I'm really tired as I am typing this, and I have to be up for work in a few hours... but I just wanted to vent. The past few days, I've been messing around with Pro Tools and I've either experienced severe system lag, or crashes, or weird errors or sometimes the ilok needs to be removed and re-inserted... and then like a solid minute to load up, and then having to pick a template/folder for the new song idea..... totally counter-intuitive. And definitely not worth $600, just to have an infinite track count and other small improvements. Pro Tools MP9 should really be enough for most home studio people... but if you really want flexibility, speed, and at a fraction of the cost... it's Reaper all the way.

I'm sure this thread will get a lot of flames and trolls and whatnot... I'm not trying to be a Pro Tools-basher... I'm just trying to point out why it's a pain in my butt, and why Reaper is such a better choice, overall. Worth every penny (especially for the cheaper license)... it's come such a long way, and now, it is as good as all the other DAWs out there, if not better than them.

Still, I'm kind of a Sonar guy... been using Home Studio 6 and 7 for the past few years... just love it. But the more time I spend in Reaper.... the more I'm like "this DAW is ridiculously awesome."

I just wish it was as well-known as Pro Tools... people might go the other way, the same way all the Final Cut users migrated to Premiere CS 5.5 after FCP X (aka glorified iMovie) came out... even the pros.

I wonder what would happen if some of the pros just abandoned the pain in the butt of using Pro Tools, and kicked it full Reaper-style.... the whole recording industry would freak the hell out, like when the music industry freaked out when Napster was the thing.

I'm open and curious.... not looking for war. I need sleep, but look forward to your replies....

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2nd April 2012
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The first question that pops into my mind is: Have you actually finished any projects?

Seriously. You said: "Sonar Home Studio/Sonar... then Ableton..... Cubase here and there... Reason, FL Studio, Garageband, and Ableton..... blah blah blah... and then, in 2008, I discovered Reaper". And with Pro Tools added to that list that's 8 DAW's.

And after reading this: "I just wish it was as well-known as Pro Tools... people might go the other way, the same way all the Final Cut users migrated to Premiere CS 5.5 after FCP X (aka glorified iMovie) came out... even the pros."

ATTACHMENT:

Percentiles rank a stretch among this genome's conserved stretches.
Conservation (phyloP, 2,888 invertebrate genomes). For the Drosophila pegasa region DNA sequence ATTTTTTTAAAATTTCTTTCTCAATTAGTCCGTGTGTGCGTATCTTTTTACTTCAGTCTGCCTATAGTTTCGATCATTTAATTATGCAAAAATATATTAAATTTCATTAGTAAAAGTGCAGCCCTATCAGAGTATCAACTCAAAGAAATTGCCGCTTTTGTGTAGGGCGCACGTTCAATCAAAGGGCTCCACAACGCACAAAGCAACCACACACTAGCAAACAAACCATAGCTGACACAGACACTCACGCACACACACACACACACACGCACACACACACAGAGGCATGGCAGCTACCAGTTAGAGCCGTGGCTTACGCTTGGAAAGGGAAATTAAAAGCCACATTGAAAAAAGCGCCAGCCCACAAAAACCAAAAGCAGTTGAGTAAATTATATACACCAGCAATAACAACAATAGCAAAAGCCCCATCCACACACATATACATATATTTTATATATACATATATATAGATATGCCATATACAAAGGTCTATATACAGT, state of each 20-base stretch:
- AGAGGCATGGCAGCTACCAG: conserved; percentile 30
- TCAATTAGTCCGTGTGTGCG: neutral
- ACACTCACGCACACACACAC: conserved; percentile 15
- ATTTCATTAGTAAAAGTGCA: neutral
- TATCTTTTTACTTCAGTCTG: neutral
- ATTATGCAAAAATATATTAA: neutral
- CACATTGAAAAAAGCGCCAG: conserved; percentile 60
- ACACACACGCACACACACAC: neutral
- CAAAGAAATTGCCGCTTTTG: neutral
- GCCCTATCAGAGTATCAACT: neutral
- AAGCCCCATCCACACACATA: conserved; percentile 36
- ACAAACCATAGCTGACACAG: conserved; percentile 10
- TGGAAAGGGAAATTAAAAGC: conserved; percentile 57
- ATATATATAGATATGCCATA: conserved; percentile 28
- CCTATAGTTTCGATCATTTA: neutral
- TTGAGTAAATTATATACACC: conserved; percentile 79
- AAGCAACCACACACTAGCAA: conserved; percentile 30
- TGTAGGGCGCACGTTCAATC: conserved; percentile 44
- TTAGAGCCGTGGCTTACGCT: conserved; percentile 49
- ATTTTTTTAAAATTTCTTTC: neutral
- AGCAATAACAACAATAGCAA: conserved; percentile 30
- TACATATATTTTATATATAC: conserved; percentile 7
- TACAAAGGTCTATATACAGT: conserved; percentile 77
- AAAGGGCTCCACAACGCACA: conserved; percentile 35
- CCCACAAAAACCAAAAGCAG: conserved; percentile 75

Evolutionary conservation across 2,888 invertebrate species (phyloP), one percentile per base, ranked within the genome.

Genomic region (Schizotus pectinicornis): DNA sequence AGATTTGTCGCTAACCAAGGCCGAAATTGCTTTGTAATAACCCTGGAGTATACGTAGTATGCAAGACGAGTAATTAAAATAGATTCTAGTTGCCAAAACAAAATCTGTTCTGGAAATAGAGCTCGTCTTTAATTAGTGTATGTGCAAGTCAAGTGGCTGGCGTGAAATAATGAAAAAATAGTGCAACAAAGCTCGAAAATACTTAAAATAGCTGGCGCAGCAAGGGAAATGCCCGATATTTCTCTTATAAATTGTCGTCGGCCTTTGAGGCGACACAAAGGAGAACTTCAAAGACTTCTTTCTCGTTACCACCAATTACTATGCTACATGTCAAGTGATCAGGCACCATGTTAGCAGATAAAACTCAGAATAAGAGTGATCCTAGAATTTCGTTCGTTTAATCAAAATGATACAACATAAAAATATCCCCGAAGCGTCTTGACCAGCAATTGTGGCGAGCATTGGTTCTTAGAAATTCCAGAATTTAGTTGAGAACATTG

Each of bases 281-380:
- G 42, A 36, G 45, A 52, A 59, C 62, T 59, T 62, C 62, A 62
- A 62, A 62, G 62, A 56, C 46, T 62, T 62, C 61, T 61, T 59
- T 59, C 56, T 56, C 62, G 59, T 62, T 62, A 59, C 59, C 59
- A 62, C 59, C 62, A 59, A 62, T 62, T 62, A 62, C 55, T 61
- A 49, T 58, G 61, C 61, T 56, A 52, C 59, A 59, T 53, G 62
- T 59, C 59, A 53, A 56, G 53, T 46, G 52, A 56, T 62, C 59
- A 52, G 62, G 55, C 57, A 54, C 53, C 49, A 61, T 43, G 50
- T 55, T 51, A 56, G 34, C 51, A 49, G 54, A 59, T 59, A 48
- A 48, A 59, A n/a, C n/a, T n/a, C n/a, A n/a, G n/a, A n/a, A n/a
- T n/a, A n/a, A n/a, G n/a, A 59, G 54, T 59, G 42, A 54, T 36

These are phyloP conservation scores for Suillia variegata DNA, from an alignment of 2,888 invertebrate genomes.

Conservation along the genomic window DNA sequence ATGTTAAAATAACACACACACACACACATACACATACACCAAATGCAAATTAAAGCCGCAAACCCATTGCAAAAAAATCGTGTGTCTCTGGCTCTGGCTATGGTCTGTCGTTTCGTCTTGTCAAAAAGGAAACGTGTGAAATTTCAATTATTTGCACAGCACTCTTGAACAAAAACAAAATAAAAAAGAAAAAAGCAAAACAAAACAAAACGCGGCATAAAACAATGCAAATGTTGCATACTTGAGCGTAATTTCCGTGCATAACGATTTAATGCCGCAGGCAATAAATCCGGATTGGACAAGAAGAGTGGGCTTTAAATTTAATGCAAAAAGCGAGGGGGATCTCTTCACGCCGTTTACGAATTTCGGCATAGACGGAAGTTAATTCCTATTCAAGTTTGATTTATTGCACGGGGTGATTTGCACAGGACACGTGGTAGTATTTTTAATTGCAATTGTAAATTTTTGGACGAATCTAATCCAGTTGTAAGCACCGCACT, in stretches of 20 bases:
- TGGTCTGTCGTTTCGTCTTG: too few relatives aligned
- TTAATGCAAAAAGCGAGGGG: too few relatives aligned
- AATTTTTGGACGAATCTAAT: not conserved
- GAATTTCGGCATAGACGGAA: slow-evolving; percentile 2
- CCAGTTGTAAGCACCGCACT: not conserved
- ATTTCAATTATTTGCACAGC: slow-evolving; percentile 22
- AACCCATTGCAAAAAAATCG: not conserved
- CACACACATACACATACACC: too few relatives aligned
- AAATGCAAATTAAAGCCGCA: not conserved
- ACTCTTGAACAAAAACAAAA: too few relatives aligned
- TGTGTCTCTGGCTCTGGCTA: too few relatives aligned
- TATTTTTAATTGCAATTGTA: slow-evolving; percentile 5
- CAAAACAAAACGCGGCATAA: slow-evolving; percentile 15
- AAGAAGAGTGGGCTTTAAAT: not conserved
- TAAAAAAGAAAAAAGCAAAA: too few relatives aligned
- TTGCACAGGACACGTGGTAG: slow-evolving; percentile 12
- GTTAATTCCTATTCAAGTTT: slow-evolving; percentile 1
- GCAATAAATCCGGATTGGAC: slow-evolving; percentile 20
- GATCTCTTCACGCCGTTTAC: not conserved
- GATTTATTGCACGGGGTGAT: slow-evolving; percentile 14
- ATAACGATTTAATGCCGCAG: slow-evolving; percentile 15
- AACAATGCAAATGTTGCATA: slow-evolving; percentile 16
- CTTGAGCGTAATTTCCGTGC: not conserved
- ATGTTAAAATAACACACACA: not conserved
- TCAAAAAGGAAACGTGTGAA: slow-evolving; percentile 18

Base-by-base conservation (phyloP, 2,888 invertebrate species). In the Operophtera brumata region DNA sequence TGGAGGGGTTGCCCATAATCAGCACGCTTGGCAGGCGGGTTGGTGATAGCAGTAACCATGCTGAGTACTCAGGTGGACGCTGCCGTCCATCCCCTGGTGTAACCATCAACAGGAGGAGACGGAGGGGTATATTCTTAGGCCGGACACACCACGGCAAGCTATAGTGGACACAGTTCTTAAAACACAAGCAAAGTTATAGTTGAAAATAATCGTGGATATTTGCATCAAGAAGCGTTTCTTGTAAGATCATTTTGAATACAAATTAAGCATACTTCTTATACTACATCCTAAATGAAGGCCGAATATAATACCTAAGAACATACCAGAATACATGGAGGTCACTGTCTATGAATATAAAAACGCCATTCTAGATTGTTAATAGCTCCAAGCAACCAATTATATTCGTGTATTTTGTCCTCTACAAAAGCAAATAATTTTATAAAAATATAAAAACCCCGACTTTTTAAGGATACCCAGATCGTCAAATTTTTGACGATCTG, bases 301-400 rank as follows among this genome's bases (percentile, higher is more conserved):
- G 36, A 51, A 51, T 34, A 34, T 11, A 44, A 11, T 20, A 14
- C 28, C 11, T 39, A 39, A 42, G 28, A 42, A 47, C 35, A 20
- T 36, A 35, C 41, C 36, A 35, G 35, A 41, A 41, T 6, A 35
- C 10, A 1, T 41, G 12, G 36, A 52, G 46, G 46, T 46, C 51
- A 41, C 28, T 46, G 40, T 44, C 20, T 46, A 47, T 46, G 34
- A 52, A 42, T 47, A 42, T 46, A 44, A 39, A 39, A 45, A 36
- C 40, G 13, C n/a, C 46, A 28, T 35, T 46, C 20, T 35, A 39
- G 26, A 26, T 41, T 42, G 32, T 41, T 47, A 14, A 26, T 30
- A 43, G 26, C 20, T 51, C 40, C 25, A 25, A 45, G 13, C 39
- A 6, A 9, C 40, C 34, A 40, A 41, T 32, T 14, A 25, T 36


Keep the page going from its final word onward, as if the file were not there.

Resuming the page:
More questions: Why do you care so much what anyone else uses or thinks? Who cares?

You clearly don't like PT and from the looks of your post like to exaggerate a lot so why not just use Reaper and actually get some music done?
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2nd April 2012
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I have finished more than 9 albums, FYI, of different styles of music in the last 6 years. The reason I got so interested in checking out other DAWs is because I have a thirst for knowledge and I like to be experienced with all of them, because people like to come to me and say "how do I.... in so-and-so program".... I'm a computer geek, so I like to mess with these programs and learn them.

I'm just trying to point out that in my experience, I find Pro Tools to be one of the most annoying programs to work in. I feel the exact same about Logic. And I wonder if anyone feels the same about PT, and Reaper.

I asked for no flames and no war, so let's keep this cool and friendly. Thanks!
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2nd April 2012
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Quote:
Originally Posted by themixtape View Post
I have finished more than 9 albums, FYI, of different styles of music in the last 6 years. The reason I got so interested in checking out other DAWs is because I have a thirst for knowledge and I like to be experienced with all of them, because people like to come to me and say "how do I.... in so-and-so program".... I'm a computer geek, so I like to mess with these programs and learn them.

I'm just trying to point out that in my experience, I find Pro Tools to be one of the most annoying programs to work in. I feel the exact same about Logic and Mackie's Tracktion. And I wonder if anyone feels the same, about PT, and Reaper.

I asked for no flames and no war, so let's keep this cool and friendly. Thanks!
I'm not flaming. But when you say things like "I hate the 8,000 folders it creates for every song... fade files, blah blah blah"... It's kinda hard to take you seriously.

And yes, plenty of people hate Pro Tools. And if you do a GS search you'll find plenty of threads already where people express their hate. You're definitely not alone if that makes you feel better.

One thing I will say after working in the music industry as well as worked for 3 different plugin companies...it seems from my observation that most people with serious pro tools issues are on PC's. So my assumption is that Avid is still having a hard time with the PC market and their ever-moving target of custom configurations.
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2nd April 2012
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Quote:
Originally Posted by themixtape View Post
I started working in Pro Tools back in 1999 (one of the first "HD" versions-- where it was all in the hardware, and expensive as hell).